The Federal Air Surgeon's Column
Editorial, by Jon L. Jordan, MD, JD
Potential drug and alcohol abuse
in aviation has been a long-term concern of the Federal Aviation Administration and especially, the Office of Aerospace Medicine. Going back to the early 1970s, the leadership of the then-Office of Aviation Medicine recognized that the potential for alcoholism in flight deck crews probably was at least comparable to what could be found in the general population.
At the same time, it was also recognized that the routine physical examinations of airmen were not identifying significant numbers of airmen who had drinking problems. In addition, a conservative approach to the medical certification of airmen with a history of alcohol abuse appeared to be driving airmen "underground."
In an effort to cure what was believed to represent a significant safety problem for the air carrier industry, the Federal Air Surgeon began seeking ways to improve the identification of alcoholic airmen. The objective was to remove those airmen from their safety-related duties, get them into treatment, and if possible, return them to piloting duties.
The early years of attempting to build a means for identifying pilots with alcohol problems were marginally productive, and it was not until aggressive involvement of the Air Line Pilots Association in the mid-70s that significant headway was made in the initiative. Through a grant by the National Institute for Mental Health, the Human Intervention and Motivation Study spawned a cooperative enterprise between the FAA and the aviation community to deal with alcohol abuse by air carrier pilots.
The program was founded, in part, on the concept that, if pilots could be returned to duty within a reasonable period of time following rehabilitation and commitment to abstinence from alcohol, more pilots with alcohol problems would self-identify or be identified by peers. That is precisely what happened.
As an added measure to deal with concerns regarding drug and alcohol abuse in aviation, Congress enacted the Omnibus Transportation Employee Testing Act of 1991. This Act codified the FAA's existing anti-drug program and led to the implementation in 1994 of alcohol testing requirements for segments of the aviation industry. Under these regulations, testing for alcohol is now required for certain workers in the industry, including pilots. These tests are required randomly, post accident, for reasonable cause, return to duty, and follow-up after return to duty.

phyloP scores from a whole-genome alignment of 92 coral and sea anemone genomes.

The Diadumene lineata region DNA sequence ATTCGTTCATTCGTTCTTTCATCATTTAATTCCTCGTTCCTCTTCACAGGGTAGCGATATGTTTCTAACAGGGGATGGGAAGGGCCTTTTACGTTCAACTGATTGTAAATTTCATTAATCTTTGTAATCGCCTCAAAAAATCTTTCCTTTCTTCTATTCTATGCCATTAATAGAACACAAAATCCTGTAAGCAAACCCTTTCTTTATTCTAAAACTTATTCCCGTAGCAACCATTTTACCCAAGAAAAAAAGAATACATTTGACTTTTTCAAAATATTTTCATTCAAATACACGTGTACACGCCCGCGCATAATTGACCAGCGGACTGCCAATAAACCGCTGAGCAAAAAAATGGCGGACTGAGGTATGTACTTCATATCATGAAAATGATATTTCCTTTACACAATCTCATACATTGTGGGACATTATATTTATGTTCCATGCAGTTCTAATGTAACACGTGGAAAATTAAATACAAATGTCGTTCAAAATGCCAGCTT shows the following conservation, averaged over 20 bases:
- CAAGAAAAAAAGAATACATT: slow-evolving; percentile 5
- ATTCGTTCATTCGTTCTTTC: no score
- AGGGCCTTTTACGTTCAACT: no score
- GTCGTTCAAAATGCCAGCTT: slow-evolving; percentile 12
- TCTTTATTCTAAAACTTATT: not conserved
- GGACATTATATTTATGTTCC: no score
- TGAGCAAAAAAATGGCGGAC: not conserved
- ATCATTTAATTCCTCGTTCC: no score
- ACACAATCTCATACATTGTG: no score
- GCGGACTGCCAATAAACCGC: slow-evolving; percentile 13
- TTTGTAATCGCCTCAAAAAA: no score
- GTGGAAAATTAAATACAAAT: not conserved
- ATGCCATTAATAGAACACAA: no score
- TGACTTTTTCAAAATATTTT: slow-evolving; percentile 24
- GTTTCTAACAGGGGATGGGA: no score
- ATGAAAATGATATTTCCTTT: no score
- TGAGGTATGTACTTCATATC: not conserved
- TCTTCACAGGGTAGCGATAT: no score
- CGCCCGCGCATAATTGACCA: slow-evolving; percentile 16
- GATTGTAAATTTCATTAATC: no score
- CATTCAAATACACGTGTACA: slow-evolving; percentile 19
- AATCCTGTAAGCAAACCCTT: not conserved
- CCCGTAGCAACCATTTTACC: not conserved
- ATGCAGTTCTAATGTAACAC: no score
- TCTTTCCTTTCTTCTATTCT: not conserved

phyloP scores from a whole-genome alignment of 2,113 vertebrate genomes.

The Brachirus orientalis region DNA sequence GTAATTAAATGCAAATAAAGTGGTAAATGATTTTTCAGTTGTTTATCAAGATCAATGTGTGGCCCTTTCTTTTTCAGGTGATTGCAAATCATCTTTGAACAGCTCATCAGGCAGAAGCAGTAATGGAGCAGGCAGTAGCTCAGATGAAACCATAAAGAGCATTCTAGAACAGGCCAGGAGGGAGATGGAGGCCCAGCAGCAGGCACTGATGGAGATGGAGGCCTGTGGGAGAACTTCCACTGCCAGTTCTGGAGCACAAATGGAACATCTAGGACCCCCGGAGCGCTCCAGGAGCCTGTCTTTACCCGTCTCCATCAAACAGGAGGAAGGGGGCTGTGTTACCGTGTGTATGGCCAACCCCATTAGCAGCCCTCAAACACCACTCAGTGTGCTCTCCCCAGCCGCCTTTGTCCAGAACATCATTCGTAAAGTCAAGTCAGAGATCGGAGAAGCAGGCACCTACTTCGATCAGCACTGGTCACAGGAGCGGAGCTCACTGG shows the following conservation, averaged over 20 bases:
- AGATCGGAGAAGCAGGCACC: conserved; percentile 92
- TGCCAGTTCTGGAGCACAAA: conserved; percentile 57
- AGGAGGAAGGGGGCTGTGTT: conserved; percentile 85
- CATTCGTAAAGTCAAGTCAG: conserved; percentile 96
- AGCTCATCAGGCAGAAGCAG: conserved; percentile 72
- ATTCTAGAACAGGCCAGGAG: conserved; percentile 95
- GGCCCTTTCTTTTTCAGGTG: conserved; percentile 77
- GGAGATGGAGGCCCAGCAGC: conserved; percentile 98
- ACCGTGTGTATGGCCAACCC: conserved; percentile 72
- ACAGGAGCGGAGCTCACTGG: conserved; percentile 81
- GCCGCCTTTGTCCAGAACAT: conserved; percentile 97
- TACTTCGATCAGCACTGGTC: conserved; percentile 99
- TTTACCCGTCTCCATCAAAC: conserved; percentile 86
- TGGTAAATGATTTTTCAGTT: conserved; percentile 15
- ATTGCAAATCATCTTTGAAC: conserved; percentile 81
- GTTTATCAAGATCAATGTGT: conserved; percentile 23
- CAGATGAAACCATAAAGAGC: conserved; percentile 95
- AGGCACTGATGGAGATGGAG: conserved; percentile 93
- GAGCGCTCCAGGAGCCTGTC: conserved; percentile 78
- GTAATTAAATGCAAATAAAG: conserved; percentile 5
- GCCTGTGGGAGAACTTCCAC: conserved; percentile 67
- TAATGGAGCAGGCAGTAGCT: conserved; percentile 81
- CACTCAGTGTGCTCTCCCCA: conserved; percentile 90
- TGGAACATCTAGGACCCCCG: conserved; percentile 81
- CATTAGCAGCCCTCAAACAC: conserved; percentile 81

You've probably seen or heard, through the news media, incidents of pilots who have reported for duty under the influence of alcohol and with blood or breath alcohol levels in excess of FAA regulations. In many of these cases, security personnel- and not co-workers of the pilots- have been responsible for reporting the pilots who appear to have recently used alcohol. Alcohol testing under FAA's regulations has, in most reported cases, confirmed the suspicions of the security personnel.
It is disturbing that pilots would report for duty with any levels of blood or breath alcohol. The threat to safety should to be apparent to everyone and the threat to aviation careers, if nothing else, ought to prevent this from happening. It is also disturbing that security personnel seem to have become the first line of defense in identifying these problem pilots. This is the case, however, and it has become obvious that we must now carry out some careful introspection to determine what more might be done to prevent these incidents from occurring.
I began this column with the thought that the physical examinations of airmen have not proved effective in identifying many pilots with alcohol problems. I cannot help but wonder, however, whether this is because alcohol abuse is difficult to identify through a routine physical examination or because the examining physician has failed to see or ignored obvious clinical signs. This is something you might consider when you examine your next airman. Confronting the airman whom you suspect has an alcohol problem could be a major contributor to safety and, in the long run, a service to the airman.